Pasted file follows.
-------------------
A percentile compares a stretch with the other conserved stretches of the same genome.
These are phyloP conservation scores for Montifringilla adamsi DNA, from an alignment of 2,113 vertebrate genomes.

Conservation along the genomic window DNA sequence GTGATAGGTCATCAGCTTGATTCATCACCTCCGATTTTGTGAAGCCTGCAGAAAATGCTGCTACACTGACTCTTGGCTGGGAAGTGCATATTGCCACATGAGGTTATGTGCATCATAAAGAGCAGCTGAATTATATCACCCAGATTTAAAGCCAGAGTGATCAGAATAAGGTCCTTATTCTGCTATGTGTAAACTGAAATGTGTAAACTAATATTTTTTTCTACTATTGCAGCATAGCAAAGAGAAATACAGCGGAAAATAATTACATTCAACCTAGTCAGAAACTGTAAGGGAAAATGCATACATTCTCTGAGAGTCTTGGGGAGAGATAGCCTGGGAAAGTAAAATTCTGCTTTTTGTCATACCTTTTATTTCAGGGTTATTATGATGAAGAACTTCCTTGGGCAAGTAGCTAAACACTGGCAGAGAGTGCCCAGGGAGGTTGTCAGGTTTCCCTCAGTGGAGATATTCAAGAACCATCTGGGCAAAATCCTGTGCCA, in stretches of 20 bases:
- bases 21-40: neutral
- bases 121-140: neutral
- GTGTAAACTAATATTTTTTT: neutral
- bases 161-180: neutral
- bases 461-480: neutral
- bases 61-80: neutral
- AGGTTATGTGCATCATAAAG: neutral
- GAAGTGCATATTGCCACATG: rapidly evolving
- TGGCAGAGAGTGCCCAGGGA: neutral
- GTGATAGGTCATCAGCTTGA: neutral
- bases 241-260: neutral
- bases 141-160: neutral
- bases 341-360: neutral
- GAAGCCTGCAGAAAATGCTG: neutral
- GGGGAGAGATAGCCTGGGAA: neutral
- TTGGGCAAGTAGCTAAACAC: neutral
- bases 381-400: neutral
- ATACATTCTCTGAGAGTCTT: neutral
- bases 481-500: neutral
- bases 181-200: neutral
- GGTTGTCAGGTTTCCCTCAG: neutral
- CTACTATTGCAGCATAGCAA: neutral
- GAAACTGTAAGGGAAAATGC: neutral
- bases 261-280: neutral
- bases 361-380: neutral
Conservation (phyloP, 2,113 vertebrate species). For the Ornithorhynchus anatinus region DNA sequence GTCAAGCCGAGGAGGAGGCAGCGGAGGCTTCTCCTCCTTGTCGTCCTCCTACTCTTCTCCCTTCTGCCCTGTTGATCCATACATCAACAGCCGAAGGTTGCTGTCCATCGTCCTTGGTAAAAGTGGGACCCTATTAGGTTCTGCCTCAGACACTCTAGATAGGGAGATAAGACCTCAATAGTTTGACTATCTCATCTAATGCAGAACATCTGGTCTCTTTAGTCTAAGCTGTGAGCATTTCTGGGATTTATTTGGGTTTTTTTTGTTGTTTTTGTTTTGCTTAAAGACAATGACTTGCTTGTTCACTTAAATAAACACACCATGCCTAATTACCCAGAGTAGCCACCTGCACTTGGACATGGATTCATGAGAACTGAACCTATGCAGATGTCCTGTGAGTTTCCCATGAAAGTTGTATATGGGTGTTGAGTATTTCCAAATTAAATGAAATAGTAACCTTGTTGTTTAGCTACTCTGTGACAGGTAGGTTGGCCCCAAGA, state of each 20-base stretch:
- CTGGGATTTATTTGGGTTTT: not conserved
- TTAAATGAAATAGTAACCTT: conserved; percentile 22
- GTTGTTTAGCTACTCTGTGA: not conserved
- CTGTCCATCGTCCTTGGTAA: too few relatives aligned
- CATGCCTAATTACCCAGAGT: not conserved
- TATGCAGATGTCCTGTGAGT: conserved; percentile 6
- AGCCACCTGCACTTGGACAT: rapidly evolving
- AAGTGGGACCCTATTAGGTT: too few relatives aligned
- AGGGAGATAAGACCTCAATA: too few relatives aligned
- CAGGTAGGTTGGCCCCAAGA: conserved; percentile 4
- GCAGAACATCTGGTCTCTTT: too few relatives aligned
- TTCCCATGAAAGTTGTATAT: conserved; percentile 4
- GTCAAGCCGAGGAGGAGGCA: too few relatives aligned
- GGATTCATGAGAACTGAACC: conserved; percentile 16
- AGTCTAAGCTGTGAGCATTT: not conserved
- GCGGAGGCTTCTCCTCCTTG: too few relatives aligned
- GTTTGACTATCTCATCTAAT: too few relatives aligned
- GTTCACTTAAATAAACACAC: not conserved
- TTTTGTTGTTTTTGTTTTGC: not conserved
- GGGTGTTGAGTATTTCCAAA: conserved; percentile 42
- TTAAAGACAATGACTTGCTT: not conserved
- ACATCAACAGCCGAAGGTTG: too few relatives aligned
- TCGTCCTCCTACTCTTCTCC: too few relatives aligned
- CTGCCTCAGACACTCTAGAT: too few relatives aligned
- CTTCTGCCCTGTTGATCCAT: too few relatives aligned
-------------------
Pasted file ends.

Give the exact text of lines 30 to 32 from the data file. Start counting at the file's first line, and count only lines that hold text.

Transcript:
- CTGGGATTTATTTGGGTTTT: not conserved
- TTAAATGAAATAGTAACCTT: conserved; percentile 22
- GTTGTTTAGCTACTCTGTGA: not conserved